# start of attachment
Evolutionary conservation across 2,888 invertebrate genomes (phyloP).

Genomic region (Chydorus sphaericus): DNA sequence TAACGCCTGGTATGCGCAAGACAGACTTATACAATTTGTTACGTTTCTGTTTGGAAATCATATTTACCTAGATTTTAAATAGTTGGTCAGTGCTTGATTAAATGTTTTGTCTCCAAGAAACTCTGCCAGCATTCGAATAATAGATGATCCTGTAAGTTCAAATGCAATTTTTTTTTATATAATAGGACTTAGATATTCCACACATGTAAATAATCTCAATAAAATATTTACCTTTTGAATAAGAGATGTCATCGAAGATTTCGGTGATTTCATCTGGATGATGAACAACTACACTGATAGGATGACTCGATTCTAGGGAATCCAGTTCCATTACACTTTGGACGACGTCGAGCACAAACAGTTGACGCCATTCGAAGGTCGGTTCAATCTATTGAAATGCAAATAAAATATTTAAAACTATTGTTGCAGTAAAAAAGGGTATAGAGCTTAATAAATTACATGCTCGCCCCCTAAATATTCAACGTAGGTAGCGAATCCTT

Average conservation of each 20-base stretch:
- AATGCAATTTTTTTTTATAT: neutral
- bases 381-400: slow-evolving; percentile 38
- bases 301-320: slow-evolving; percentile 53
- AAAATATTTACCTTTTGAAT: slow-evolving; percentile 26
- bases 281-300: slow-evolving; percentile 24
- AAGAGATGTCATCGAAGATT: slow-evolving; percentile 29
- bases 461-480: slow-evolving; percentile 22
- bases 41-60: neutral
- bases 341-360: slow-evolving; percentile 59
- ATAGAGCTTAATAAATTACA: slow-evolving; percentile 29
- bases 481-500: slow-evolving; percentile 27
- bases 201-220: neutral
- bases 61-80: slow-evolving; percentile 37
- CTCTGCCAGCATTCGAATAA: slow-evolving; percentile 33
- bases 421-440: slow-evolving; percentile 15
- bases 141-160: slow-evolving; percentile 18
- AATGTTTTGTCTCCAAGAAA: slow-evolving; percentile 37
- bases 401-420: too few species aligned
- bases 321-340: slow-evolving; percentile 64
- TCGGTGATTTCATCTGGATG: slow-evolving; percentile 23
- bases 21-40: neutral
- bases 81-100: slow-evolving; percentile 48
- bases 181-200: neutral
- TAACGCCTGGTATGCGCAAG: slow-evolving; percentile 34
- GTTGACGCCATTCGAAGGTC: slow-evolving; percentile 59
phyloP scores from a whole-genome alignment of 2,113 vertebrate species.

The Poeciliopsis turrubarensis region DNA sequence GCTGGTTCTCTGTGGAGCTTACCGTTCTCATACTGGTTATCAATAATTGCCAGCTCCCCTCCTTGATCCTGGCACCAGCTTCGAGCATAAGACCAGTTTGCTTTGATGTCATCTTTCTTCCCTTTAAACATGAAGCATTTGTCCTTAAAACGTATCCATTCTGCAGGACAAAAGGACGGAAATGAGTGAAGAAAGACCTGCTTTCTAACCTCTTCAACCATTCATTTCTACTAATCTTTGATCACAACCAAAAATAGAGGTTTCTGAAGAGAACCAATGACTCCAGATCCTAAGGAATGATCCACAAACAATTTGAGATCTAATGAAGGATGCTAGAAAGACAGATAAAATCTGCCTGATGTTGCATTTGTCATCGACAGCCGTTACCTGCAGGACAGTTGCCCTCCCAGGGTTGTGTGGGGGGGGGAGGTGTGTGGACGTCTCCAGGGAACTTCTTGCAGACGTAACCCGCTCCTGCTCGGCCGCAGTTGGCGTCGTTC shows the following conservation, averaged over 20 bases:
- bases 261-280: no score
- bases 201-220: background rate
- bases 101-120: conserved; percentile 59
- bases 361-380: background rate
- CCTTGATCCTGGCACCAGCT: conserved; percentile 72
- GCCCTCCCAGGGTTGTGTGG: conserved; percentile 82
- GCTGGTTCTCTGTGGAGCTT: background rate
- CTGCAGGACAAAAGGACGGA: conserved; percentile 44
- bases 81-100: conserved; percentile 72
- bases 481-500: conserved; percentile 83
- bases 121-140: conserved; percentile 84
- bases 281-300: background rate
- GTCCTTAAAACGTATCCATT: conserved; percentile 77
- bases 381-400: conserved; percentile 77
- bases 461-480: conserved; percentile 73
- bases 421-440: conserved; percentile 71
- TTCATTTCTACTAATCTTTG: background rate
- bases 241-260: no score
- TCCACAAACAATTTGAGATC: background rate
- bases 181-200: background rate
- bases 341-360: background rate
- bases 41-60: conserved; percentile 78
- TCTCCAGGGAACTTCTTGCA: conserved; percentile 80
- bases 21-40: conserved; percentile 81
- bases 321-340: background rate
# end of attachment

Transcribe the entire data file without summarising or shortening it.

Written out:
Evolutionary conservation across 2,888 invertebrate genomes (phyloP).

Genomic region (Chydorus sphaericus): DNA sequence TAACGCCTGGTATGCGCAAGACAGACTTATACAATTTGTTACGTTTCTGTTTGGAAATCATATTTACCTAGATTTTAAATAGTTGGTCAGTGCTTGATTAAATGTTTTGTCTCCAAGAAACTCTGCCAGCATTCGAATAATAGATGATCCTGTAAGTTCAAATGCAATTTTTTTTTATATAATAGGACTTAGATATTCCACACATGTAAATAATCTCAATAAAATATTTACCTTTTGAATAAGAGATGTCATCGAAGATTTCGGTGATTTCATCTGGATGATGAACAACTACACTGATAGGATGACTCGATTCTAGGGAATCCAGTTCCATTACACTTTGGACGACGTCGAGCACAAACAGTTGACGCCATTCGAAGGTCGGTTCAATCTATTGAAATGCAAATAAAATATTTAAAACTATTGTTGCAGTAAAAAAGGGTATAGAGCTTAATAAATTACATGCTCGCCCCCTAAATATTCAACGTAGGTAGCGAATCCTT

Average conservation of each 20-base stretch:
- AATGCAATTTTTTTTTATAT: neutral
- bases 381-400: slow-evolving; percentile 38
- bases 301-320: slow-evolving; percentile 53
- AAAATATTTACCTTTTGAAT: slow-evolving; percentile 26
- bases 281-300: slow-evolving; percentile 24
- AAGAGATGTCATCGAAGATT: slow-evolving; percentile 29
- bases 461-480: slow-evolving; percentile 22
- bases 41-60: neutral
- bases 341-360: slow-evolving; percentile 59
- ATAGAGCTTAATAAATTACA: slow-evolving; percentile 29
- bases 481-500: slow-evolving; percentile 27
- bases 201-220: neutral
- bases 61-80: slow-evolving; percentile 37
- CTCTGCCAGCATTCGAATAA: slow-evolving; percentile 33
- bases 421-440: slow-evolving; percentile 15
- bases 141-160: slow-evolving; percentile 18
- AATGTTTTGTCTCCAAGAAA: slow-evolving; percentile 37
- bases 401-420: too few species aligned
- bases 321-340: slow-evolving; percentile 64
- TCGGTGATTTCATCTGGATG: slow-evolving; percentile 23
- bases 21-40: neutral
- bases 81-100: slow-evolving; percentile 48
- bases 181-200: neutral
- TAACGCCTGGTATGCGCAAG: slow-evolving; percentile 34
- GTTGACGCCATTCGAAGGTC: slow-evolving; percentile 59
phyloP scores from a whole-genome alignment of 2,113 vertebrate species.

The Poeciliopsis turrubarensis region DNA sequence GCTGGTTCTCTGTGGAGCTTACCGTTCTCATACTGGTTATCAATAATTGCCAGCTCCCCTCCTTGATCCTGGCACCAGCTTCGAGCATAAGACCAGTTTGCTTTGATGTCATCTTTCTTCCCTTTAAACATGAAGCATTTGTCCTTAAAACGTATCCATTCTGCAGGACAAAAGGACGGAAATGAGTGAAGAAAGACCTGCTTTCTAACCTCTTCAACCATTCATTTCTACTAATCTTTGATCACAACCAAAAATAGAGGTTTCTGAAGAGAACCAATGACTCCAGATCCTAAGGAATGATCCACAAACAATTTGAGATCTAATGAAGGATGCTAGAAAGACAGATAAAATCTGCCTGATGTTGCATTTGTCATCGACAGCCGTTACCTGCAGGACAGTTGCCCTCCCAGGGTTGTGTGGGGGGGGGAGGTGTGTGGACGTCTCCAGGGAACTTCTTGCAGACGTAACCCGCTCCTGCTCGGCCGCAGTTGGCGTCGTTC shows the following conservation, averaged over 20 bases:
- bases 261-280: no score
- bases 201-220: background rate
- bases 101-120: conserved; percentile 59
- bases 361-380: background rate
- CCTTGATCCTGGCACCAGCT: conserved; percentile 72
- GCCCTCCCAGGGTTGTGTGG: conserved; percentile 82
- GCTGGTTCTCTGTGGAGCTT: background rate
- CTGCAGGACAAAAGGACGGA: conserved; percentile 44
- bases 81-100: conserved; percentile 72
- bases 481-500: conserved; percentile 83
- bases 121-140: conserved; percentile 84
- bases 281-300: background rate
- GTCCTTAAAACGTATCCATT: conserved; percentile 77
- bases 381-400: conserved; percentile 77
- bases 461-480: conserved; percentile 73
- bases 421-440: conserved; percentile 71
- TTCATTTCTACTAATCTTTG: background rate
- bases 241-260: no score
- TCCACAAACAATTTGAGATC: background rate
- bases 181-200: background rate
- bases 341-360: background rate
- bases 41-60: conserved; percentile 78
- TCTCCAGGGAACTTCTTGCA: conserved; percentile 80
- bases 21-40: conserved; percentile 81
- bases 321-340: background rate